This post originally appeared on A Girl Like Me, a blog for women and girls on The Well Project, and is part of collaboration with HelloBeautiful for National Black HIV/AIDS Awareness Day.
I have made a few mistakes in my life.
Who am I kidding?
I have made MANY mistakes in my life.
And I ain’t even been alive that long.
Some of those mistakes, I can effortlessly push underneath that figurative rug somewhere and pray I lose the memory.
That way, no one else knows about the mistake.
I can just act as though it never happened.
And keep it moving.
But then you have those others.
You know, those other mistakes, which are a little more difficult to conceal.
They make themselves known.
There ain’t no running or no hiding from these type.
Contracting HIV is one of those mistakes for me.
This one I can’t escape.
Sure, I could have kept the secret to myself.
But in order to live healthy and well, I would have had to address it at some point.
It wasn’t noooo hiding, shoving, or pushing this one, nowhere.
I call it a mistake because I knew I should have used a condom.
But I didn’t.
I call it a mistake because people had attempted to guide me to safer choices.
But I opted to do my own thing.
And as a result, I contracted this virus.
I contracted this dumb, stupid, ugly virus.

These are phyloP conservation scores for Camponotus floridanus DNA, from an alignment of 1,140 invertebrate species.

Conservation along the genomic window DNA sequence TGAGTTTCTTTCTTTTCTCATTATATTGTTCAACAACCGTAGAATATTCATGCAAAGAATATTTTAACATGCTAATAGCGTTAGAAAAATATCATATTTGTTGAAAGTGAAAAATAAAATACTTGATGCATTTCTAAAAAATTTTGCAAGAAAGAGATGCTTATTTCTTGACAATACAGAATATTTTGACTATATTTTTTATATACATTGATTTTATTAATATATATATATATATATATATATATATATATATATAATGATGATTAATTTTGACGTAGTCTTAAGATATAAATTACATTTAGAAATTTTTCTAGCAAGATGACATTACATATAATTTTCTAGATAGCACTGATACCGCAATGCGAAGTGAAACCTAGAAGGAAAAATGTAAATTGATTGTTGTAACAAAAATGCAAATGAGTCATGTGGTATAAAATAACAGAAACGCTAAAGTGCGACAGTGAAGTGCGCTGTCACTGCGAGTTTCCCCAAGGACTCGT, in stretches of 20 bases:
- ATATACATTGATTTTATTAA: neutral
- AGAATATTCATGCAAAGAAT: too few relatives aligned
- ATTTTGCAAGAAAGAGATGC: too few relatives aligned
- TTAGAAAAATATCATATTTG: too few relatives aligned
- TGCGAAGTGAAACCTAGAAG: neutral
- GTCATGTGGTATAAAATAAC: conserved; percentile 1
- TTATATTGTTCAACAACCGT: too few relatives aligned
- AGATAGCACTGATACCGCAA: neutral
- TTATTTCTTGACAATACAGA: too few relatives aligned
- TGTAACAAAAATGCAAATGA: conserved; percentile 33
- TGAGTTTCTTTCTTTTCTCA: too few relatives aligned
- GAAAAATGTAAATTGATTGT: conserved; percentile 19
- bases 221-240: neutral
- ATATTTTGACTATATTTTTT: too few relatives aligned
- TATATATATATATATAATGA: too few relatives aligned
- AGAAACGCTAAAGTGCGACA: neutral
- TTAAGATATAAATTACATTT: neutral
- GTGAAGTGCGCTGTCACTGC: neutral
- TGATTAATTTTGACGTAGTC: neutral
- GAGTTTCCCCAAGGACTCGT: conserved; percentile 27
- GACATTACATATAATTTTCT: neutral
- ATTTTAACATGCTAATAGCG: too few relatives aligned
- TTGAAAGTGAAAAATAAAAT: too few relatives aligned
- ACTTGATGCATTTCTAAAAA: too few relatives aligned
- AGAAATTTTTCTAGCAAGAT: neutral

<insert ALL of the coulda, woulda, shoulda’s>
If only I had done this or that, I would not be HIV positive today.
For other people it may look like:
… if only I had studied for that test, I would have passed that class.
… if only I had ordered a rideshare that night, I would not have to serve the sentence attached to a DUI.
… if only I had used a condom, I might not have contracted chlamydia.
I am not ashamed of my HIV positive status because, we have all made mistakes.
They may not all look the same, but a mistake is a mistake is a mistake.
We all have done something that we wish that we could take back.
The HIV mistake makes itself known daily.
The reminder comes in the form of a once-a-day pill that I struggle to swallow.
Other people may still be able to push their biggest mistakes to the back of their mind.
I can’t. I gotta face mine.
I’m tryna live and sh*t.
Anyways, I’m sure that if we could go back and avoid making these mistakes, we would.
And to me, that sounds like growth.
So I must ask, what is there to be ashamed of in growth?
The Well Project is a non-profit organization whose mission is to change the course of the HIV/AIDS pandemic through a unique and comprehensive focus on women and girls. Visit their website, www.thewellproject.org, to access fact sheets (English and Spanish), blogs, and advocacy tools, and to join a global community of women living with HIV.
What This Young Mother Living With HIV Wants You To Know
#BlackAIDSDay: How You Can Live With HIV With No Shame
#BlackAIDSDay: When It Comes To HIV, I Will Be Shameless was originally published on hellobeautiful.com
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